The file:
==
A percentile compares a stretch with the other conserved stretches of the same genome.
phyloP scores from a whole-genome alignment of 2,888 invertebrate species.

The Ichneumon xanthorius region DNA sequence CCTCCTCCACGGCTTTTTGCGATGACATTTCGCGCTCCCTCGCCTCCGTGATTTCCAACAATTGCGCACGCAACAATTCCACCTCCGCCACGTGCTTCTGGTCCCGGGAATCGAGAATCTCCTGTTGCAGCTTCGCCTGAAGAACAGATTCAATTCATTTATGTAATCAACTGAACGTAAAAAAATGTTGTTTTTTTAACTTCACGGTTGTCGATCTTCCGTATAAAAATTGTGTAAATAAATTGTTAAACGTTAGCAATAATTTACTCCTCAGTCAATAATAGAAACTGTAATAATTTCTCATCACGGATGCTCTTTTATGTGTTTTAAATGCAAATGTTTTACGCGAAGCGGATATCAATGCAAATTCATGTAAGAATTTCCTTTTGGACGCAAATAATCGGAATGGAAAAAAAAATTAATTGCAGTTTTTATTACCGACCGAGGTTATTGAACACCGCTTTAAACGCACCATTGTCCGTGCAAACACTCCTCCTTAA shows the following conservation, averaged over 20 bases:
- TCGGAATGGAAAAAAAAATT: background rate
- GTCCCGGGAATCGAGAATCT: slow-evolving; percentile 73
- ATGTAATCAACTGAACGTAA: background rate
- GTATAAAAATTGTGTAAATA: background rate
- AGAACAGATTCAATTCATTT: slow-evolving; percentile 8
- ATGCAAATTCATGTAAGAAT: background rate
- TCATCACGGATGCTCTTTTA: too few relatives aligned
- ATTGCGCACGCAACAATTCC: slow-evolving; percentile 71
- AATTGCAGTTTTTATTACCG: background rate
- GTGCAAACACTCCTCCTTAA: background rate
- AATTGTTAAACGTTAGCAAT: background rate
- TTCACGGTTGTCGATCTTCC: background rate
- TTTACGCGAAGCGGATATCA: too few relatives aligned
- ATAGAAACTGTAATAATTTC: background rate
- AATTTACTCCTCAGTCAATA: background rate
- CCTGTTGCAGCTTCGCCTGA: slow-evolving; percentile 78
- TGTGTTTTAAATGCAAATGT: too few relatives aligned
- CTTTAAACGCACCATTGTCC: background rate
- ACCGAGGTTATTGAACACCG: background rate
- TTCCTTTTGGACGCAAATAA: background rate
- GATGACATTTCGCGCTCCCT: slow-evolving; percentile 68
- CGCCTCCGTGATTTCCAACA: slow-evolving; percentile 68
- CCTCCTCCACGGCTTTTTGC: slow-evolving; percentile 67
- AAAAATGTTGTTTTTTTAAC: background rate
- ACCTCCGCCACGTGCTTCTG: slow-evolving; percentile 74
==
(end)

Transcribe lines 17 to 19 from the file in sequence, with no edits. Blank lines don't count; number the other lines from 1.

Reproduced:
- ATAGAAACTGTAATAATTTC: background rate
- AATTTACTCCTCAGTCAATA: background rate
- CCTGTTGCAGCTTCGCCTGA: slow-evolving; percentile 78